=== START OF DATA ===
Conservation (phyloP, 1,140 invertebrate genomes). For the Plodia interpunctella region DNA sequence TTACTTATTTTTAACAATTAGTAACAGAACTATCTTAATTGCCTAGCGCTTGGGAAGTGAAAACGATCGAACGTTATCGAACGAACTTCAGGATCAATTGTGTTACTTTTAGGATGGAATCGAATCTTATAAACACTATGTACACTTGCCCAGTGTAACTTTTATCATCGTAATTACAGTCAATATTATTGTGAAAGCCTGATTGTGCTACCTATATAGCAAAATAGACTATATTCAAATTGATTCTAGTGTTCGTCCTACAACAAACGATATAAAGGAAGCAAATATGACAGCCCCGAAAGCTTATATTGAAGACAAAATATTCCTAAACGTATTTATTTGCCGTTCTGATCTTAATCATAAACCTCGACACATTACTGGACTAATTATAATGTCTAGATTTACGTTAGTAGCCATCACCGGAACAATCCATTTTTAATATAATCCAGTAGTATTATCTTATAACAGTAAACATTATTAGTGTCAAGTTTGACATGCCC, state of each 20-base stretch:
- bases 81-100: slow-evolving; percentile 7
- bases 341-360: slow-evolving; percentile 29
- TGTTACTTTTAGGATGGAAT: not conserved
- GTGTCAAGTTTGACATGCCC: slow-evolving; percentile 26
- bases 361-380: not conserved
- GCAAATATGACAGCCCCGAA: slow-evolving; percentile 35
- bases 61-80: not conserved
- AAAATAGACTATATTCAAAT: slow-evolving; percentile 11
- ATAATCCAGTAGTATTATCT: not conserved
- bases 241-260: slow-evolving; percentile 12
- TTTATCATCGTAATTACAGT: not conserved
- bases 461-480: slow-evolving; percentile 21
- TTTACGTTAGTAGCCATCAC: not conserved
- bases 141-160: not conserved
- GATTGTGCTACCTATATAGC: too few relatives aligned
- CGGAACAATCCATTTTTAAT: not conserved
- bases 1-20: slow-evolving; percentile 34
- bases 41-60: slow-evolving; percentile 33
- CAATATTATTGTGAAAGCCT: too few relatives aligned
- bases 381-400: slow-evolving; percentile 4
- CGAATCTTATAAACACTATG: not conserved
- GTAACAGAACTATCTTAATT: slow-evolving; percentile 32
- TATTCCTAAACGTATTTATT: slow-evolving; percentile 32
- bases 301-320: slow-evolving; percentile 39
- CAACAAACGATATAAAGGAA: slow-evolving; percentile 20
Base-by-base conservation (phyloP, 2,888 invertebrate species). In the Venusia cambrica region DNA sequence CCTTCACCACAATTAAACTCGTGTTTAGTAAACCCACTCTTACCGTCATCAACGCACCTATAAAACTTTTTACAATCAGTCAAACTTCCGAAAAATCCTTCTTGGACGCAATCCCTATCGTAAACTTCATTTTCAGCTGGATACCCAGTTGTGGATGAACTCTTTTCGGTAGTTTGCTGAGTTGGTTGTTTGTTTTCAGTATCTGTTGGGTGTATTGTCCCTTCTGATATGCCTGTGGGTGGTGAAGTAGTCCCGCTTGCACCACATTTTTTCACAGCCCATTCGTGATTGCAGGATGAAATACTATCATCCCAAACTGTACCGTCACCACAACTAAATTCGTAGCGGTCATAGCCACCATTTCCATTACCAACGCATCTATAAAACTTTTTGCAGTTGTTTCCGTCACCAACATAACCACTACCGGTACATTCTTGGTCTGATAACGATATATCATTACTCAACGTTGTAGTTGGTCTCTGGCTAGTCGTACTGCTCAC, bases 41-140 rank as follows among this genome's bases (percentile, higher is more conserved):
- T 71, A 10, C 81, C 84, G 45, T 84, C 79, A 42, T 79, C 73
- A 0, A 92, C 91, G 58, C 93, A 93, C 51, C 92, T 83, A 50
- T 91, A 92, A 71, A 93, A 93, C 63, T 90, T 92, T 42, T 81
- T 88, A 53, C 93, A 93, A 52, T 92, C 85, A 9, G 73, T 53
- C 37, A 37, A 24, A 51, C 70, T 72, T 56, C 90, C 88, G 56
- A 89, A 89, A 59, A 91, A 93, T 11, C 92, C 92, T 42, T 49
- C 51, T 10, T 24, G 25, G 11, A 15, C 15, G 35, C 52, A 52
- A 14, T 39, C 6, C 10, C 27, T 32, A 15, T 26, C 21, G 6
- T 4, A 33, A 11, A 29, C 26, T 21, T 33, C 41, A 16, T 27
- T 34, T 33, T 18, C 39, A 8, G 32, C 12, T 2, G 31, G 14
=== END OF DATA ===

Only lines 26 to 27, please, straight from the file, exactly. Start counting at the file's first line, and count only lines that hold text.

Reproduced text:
- CAACAAACGATATAAAGGAA: slow-evolving; percentile 20
Base-by-base conservation (phyloP, 2,888 invertebrate species). In the Venusia cambrica region DNA sequence CCTTCACCACAATTAAACTCGTGTTTAGTAAACCCACTCTTACCGTCATCAACGCACCTATAAAACTTTTTACAATCAGTCAAACTTCCGAAAAATCCTTCTTGGACGCAATCCCTATCGTAAACTTCATTTTCAGCTGGATACCCAGTTGTGGATGAACTCTTTTCGGTAGTTTGCTGAGTTGGTTGTTTGTTTTCAGTATCTGTTGGGTGTATTGTCCCTTCTGATATGCCTGTGGGTGGTGAAGTAGTCCCGCTTGCACCACATTTTTTCACAGCCCATTCGTGATTGCAGGATGAAATACTATCATCCCAAACTGTACCGTCACCACAACTAAATTCGTAGCGGTCATAGCCACCATTTCCATTACCAACGCATCTATAAAACTTTTTGCAGTTGTTTCCGTCACCAACATAACCACTACCGGTACATTCTTGGTCTGATAACGATATATCATTACTCAACGTTGTAGTTGGTCTCTGGCTAGTCGTACTGCTCAC, bases 41-140 rank as follows among this genome's bases (percentile, higher is more conserved):